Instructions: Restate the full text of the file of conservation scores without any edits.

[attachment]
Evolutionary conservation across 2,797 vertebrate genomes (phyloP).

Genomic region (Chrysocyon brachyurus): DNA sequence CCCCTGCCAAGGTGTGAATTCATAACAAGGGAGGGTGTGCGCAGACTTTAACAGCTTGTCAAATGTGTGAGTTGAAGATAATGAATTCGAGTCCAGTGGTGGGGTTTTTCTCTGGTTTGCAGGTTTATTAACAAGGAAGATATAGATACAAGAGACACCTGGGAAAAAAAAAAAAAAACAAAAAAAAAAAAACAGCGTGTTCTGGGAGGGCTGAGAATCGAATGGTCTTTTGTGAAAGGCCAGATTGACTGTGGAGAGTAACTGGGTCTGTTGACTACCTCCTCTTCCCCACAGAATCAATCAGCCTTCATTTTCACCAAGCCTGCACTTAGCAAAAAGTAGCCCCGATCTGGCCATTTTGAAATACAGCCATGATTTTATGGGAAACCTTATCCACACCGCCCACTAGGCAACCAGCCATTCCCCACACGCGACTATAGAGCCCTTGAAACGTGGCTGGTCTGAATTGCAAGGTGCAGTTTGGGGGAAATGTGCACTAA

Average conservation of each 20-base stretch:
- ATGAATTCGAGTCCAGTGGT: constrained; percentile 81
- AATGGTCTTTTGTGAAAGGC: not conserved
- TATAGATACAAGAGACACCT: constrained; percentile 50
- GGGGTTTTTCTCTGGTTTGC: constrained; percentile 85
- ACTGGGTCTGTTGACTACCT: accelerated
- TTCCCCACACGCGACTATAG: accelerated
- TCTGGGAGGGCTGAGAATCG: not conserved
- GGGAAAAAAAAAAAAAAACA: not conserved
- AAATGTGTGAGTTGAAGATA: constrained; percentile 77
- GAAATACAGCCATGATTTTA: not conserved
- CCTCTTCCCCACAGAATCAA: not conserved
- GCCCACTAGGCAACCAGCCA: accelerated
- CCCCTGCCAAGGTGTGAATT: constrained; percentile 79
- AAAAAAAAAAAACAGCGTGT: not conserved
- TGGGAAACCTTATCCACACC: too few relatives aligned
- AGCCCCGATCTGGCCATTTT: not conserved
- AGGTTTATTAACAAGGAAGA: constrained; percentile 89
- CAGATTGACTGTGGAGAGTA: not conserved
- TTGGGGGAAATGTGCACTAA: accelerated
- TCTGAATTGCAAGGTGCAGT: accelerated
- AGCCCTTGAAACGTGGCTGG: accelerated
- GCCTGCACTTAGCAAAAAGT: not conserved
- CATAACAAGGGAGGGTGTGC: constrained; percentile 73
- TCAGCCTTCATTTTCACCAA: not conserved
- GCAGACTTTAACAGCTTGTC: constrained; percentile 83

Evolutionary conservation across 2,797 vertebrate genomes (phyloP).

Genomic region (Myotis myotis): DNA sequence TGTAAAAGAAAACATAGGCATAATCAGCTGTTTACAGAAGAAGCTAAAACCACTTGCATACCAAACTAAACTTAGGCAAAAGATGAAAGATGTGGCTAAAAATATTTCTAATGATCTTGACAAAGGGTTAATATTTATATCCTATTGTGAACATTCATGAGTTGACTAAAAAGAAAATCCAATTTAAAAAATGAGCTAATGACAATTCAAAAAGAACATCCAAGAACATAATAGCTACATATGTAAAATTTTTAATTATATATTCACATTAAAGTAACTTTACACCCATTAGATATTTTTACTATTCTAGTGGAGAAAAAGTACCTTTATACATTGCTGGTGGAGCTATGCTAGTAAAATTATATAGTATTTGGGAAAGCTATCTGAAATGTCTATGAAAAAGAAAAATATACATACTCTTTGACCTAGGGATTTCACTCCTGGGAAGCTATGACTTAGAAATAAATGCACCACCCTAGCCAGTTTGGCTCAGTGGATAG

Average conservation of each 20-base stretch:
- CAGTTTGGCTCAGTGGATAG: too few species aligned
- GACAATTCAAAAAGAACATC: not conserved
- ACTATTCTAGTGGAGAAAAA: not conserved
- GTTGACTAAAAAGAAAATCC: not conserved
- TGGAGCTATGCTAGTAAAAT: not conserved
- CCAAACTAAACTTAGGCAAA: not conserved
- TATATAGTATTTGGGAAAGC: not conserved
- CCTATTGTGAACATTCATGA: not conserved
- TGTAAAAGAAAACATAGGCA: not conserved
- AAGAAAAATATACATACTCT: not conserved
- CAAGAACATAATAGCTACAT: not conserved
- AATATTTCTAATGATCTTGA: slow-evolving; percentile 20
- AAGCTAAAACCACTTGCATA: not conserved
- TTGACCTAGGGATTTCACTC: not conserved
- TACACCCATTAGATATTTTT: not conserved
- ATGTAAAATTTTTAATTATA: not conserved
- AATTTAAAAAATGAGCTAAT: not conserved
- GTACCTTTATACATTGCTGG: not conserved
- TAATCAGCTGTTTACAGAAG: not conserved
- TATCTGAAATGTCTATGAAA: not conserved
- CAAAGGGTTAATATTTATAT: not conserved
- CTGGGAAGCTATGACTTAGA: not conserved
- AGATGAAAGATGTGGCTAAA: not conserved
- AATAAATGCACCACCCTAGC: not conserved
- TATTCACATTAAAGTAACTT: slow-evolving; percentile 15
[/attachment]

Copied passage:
Evolutionary conservation across 2,797 vertebrate genomes (phyloP).

Genomic region (Chrysocyon brachyurus): DNA sequence CCCCTGCCAAGGTGTGAATTCATAACAAGGGAGGGTGTGCGCAGACTTTAACAGCTTGTCAAATGTGTGAGTTGAAGATAATGAATTCGAGTCCAGTGGTGGGGTTTTTCTCTGGTTTGCAGGTTTATTAACAAGGAAGATATAGATACAAGAGACACCTGGGAAAAAAAAAAAAAAACAAAAAAAAAAAAACAGCGTGTTCTGGGAGGGCTGAGAATCGAATGGTCTTTTGTGAAAGGCCAGATTGACTGTGGAGAGTAACTGGGTCTGTTGACTACCTCCTCTTCCCCACAGAATCAATCAGCCTTCATTTTCACCAAGCCTGCACTTAGCAAAAAGTAGCCCCGATCTGGCCATTTTGAAATACAGCCATGATTTTATGGGAAACCTTATCCACACCGCCCACTAGGCAACCAGCCATTCCCCACACGCGACTATAGAGCCCTTGAAACGTGGCTGGTCTGAATTGCAAGGTGCAGTTTGGGGGAAATGTGCACTAA

Average conservation of each 20-base stretch:
- ATGAATTCGAGTCCAGTGGT: constrained; percentile 81
- AATGGTCTTTTGTGAAAGGC: not conserved
- TATAGATACAAGAGACACCT: constrained; percentile 50
- GGGGTTTTTCTCTGGTTTGC: constrained; percentile 85
- ACTGGGTCTGTTGACTACCT: accelerated
- TTCCCCACACGCGACTATAG: accelerated
- TCTGGGAGGGCTGAGAATCG: not conserved
- GGGAAAAAAAAAAAAAAACA: not conserved
- AAATGTGTGAGTTGAAGATA: constrained; percentile 77
- GAAATACAGCCATGATTTTA: not conserved
- CCTCTTCCCCACAGAATCAA: not conserved
- GCCCACTAGGCAACCAGCCA: accelerated
- CCCCTGCCAAGGTGTGAATT: constrained; percentile 79
- AAAAAAAAAAAACAGCGTGT: not conserved
- TGGGAAACCTTATCCACACC: too few relatives aligned
- AGCCCCGATCTGGCCATTTT: not conserved
- AGGTTTATTAACAAGGAAGA: constrained; percentile 89
- CAGATTGACTGTGGAGAGTA: not conserved
- TTGGGGGAAATGTGCACTAA: accelerated
- TCTGAATTGCAAGGTGCAGT: accelerated
- AGCCCTTGAAACGTGGCTGG: accelerated
- GCCTGCACTTAGCAAAAAGT: not conserved
- CATAACAAGGGAGGGTGTGC: constrained; percentile 73
- TCAGCCTTCATTTTCACCAA: not conserved
- GCAGACTTTAACAGCTTGTC: constrained; percentile 83

Evolutionary conservation across 2,797 vertebrate genomes (phyloP).

Genomic region (Myotis myotis): DNA sequence TGTAAAAGAAAACATAGGCATAATCAGCTGTTTACAGAAGAAGCTAAAACCACTTGCATACCAAACTAAACTTAGGCAAAAGATGAAAGATGTGGCTAAAAATATTTCTAATGATCTTGACAAAGGGTTAATATTTATATCCTATTGTGAACATTCATGAGTTGACTAAAAAGAAAATCCAATTTAAAAAATGAGCTAATGACAATTCAAAAAGAACATCCAAGAACATAATAGCTACATATGTAAAATTTTTAATTATATATTCACATTAAAGTAACTTTACACCCATTAGATATTTTTACTATTCTAGTGGAGAAAAAGTACCTTTATACATTGCTGGTGGAGCTATGCTAGTAAAATTATATAGTATTTGGGAAAGCTATCTGAAATGTCTATGAAAAAGAAAAATATACATACTCTTTGACCTAGGGATTTCACTCCTGGGAAGCTATGACTTAGAAATAAATGCACCACCCTAGCCAGTTTGGCTCAGTGGATAG

Average conservation of each 20-base stretch:
- CAGTTTGGCTCAGTGGATAG: too few species aligned
- GACAATTCAAAAAGAACATC: not conserved
- ACTATTCTAGTGGAGAAAAA: not conserved
- GTTGACTAAAAAGAAAATCC: not conserved
- TGGAGCTATGCTAGTAAAAT: not conserved
- CCAAACTAAACTTAGGCAAA: not conserved
- TATATAGTATTTGGGAAAGC: not conserved
- CCTATTGTGAACATTCATGA: not conserved
- TGTAAAAGAAAACATAGGCA: not conserved
- AAGAAAAATATACATACTCT: not conserved
- CAAGAACATAATAGCTACAT: not conserved
- AATATTTCTAATGATCTTGA: slow-evolving; percentile 20
- AAGCTAAAACCACTTGCATA: not conserved
- TTGACCTAGGGATTTCACTC: not conserved
- TACACCCATTAGATATTTTT: not conserved
- ATGTAAAATTTTTAATTATA: not conserved
- AATTTAAAAAATGAGCTAAT: not conserved
- GTACCTTTATACATTGCTGG: not conserved
- TAATCAGCTGTTTACAGAAG: not conserved
- TATCTGAAATGTCTATGAAA: not conserved
- CAAAGGGTTAATATTTATAT: not conserved
- CTGGGAAGCTATGACTTAGA: not conserved
- AGATGAAAGATGTGGCTAAA: not conserved
- AATAAATGCACCACCCTAGC: not conserved
- TATTCACATTAAAGTAACTT: slow-evolving; percentile 15